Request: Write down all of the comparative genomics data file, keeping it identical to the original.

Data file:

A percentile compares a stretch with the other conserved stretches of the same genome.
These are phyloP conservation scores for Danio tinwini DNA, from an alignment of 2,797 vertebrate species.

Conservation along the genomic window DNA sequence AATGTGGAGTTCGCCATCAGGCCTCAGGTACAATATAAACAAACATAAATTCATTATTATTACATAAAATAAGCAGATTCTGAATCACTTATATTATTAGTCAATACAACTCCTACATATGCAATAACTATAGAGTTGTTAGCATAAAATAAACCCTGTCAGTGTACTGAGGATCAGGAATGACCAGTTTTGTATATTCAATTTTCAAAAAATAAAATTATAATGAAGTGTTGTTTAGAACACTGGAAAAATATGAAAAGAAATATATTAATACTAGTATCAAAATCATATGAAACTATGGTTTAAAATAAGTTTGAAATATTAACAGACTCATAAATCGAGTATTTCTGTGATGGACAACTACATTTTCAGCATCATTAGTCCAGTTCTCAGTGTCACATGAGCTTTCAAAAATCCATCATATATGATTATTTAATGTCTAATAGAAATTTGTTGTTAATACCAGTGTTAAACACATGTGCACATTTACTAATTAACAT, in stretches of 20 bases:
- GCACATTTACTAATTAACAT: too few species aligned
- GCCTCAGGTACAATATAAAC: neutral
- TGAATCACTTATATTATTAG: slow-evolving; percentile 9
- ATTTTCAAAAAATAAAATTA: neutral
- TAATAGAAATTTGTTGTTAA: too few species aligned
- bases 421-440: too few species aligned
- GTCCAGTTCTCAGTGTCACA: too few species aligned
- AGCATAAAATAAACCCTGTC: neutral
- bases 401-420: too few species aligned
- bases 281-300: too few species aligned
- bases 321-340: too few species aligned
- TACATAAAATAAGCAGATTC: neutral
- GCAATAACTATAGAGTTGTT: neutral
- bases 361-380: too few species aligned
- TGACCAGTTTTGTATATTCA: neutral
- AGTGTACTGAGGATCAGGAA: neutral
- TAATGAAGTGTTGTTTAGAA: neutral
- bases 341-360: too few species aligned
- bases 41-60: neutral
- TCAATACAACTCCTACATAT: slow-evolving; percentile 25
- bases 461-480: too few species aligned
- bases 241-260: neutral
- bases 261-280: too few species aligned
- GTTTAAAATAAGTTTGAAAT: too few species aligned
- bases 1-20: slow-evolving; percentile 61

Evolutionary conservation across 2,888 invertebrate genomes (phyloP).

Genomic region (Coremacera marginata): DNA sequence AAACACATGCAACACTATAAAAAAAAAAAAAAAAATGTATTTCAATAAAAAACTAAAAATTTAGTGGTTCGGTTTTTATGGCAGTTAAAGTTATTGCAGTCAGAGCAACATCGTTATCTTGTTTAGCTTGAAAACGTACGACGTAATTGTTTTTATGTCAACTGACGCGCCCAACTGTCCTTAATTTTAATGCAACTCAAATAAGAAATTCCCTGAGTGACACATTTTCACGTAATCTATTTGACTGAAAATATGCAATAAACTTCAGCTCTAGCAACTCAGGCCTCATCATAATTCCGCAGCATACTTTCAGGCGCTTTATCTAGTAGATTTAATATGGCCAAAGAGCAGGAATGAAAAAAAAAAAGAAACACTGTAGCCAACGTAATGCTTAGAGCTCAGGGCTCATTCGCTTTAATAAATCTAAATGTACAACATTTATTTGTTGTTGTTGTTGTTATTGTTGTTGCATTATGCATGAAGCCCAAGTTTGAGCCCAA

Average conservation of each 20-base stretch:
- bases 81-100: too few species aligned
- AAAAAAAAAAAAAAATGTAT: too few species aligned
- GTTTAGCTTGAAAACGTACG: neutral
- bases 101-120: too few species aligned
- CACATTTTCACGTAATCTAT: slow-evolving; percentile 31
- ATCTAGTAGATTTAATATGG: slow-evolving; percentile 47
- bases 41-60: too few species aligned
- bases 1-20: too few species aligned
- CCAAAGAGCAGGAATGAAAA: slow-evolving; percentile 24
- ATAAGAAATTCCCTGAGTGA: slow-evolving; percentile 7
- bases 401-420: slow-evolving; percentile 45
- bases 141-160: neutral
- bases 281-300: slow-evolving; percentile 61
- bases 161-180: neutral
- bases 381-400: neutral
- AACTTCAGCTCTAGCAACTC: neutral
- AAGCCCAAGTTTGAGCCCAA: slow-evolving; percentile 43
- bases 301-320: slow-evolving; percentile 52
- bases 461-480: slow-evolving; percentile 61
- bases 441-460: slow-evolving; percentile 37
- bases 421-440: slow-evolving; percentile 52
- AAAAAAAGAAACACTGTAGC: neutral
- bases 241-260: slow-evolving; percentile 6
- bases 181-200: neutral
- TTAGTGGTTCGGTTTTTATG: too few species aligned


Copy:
A percentile compares a stretch with the other conserved stretches of the same genome.
These are phyloP conservation scores for Danio tinwini DNA, from an alignment of 2,797 vertebrate species.

Conservation along the genomic window DNA sequence AATGTGGAGTTCGCCATCAGGCCTCAGGTACAATATAAACAAACATAAATTCATTATTATTACATAAAATAAGCAGATTCTGAATCACTTATATTATTAGTCAATACAACTCCTACATATGCAATAACTATAGAGTTGTTAGCATAAAATAAACCCTGTCAGTGTACTGAGGATCAGGAATGACCAGTTTTGTATATTCAATTTTCAAAAAATAAAATTATAATGAAGTGTTGTTTAGAACACTGGAAAAATATGAAAAGAAATATATTAATACTAGTATCAAAATCATATGAAACTATGGTTTAAAATAAGTTTGAAATATTAACAGACTCATAAATCGAGTATTTCTGTGATGGACAACTACATTTTCAGCATCATTAGTCCAGTTCTCAGTGTCACATGAGCTTTCAAAAATCCATCATATATGATTATTTAATGTCTAATAGAAATTTGTTGTTAATACCAGTGTTAAACACATGTGCACATTTACTAATTAACAT, in stretches of 20 bases:
- GCACATTTACTAATTAACAT: too few species aligned
- GCCTCAGGTACAATATAAAC: neutral
- TGAATCACTTATATTATTAG: slow-evolving; percentile 9
- ATTTTCAAAAAATAAAATTA: neutral
- TAATAGAAATTTGTTGTTAA: too few species aligned
- bases 421-440: too few species aligned
- GTCCAGTTCTCAGTGTCACA: too few species aligned
- AGCATAAAATAAACCCTGTC: neutral
- bases 401-420: too few species aligned
- bases 281-300: too few species aligned
- bases 321-340: too few species aligned
- TACATAAAATAAGCAGATTC: neutral
- GCAATAACTATAGAGTTGTT: neutral
- bases 361-380: too few species aligned
- TGACCAGTTTTGTATATTCA: neutral
- AGTGTACTGAGGATCAGGAA: neutral
- TAATGAAGTGTTGTTTAGAA: neutral
- bases 341-360: too few species aligned
- bases 41-60: neutral
- TCAATACAACTCCTACATAT: slow-evolving; percentile 25
- bases 461-480: too few species aligned
- bases 241-260: neutral
- bases 261-280: too few species aligned
- GTTTAAAATAAGTTTGAAAT: too few species aligned
- bases 1-20: slow-evolving; percentile 61

Evolutionary conservation across 2,888 invertebrate genomes (phyloP).

Genomic region (Coremacera marginata): DNA sequence AAACACATGCAACACTATAAAAAAAAAAAAAAAAATGTATTTCAATAAAAAACTAAAAATTTAGTGGTTCGGTTTTTATGGCAGTTAAAGTTATTGCAGTCAGAGCAACATCGTTATCTTGTTTAGCTTGAAAACGTACGACGTAATTGTTTTTATGTCAACTGACGCGCCCAACTGTCCTTAATTTTAATGCAACTCAAATAAGAAATTCCCTGAGTGACACATTTTCACGTAATCTATTTGACTGAAAATATGCAATAAACTTCAGCTCTAGCAACTCAGGCCTCATCATAATTCCGCAGCATACTTTCAGGCGCTTTATCTAGTAGATTTAATATGGCCAAAGAGCAGGAATGAAAAAAAAAAAGAAACACTGTAGCCAACGTAATGCTTAGAGCTCAGGGCTCATTCGCTTTAATAAATCTAAATGTACAACATTTATTTGTTGTTGTTGTTGTTATTGTTGTTGCATTATGCATGAAGCCCAAGTTTGAGCCCAA

Average conservation of each 20-base stretch:
- bases 81-100: too few species aligned
- AAAAAAAAAAAAAAATGTAT: too few species aligned
- GTTTAGCTTGAAAACGTACG: neutral
- bases 101-120: too few species aligned
- CACATTTTCACGTAATCTAT: slow-evolving; percentile 31
- ATCTAGTAGATTTAATATGG: slow-evolving; percentile 47
- bases 41-60: too few species aligned
- bases 1-20: too few species aligned
- CCAAAGAGCAGGAATGAAAA: slow-evolving; percentile 24
- ATAAGAAATTCCCTGAGTGA: slow-evolving; percentile 7
- bases 401-420: slow-evolving; percentile 45
- bases 141-160: neutral
- bases 281-300: slow-evolving; percentile 61
- bases 161-180: neutral
- bases 381-400: neutral
- AACTTCAGCTCTAGCAACTC: neutral
- AAGCCCAAGTTTGAGCCCAA: slow-evolving; percentile 43
- bases 301-320: slow-evolving; percentile 52
- bases 461-480: slow-evolving; percentile 61
- bases 441-460: slow-evolving; percentile 37
- bases 421-440: slow-evolving; percentile 52
- AAAAAAAGAAACACTGTAGC: neutral
- bases 241-260: slow-evolving; percentile 6
- bases 181-200: neutral
- TTAGTGGTTCGGTTTTTATG: too few species aligned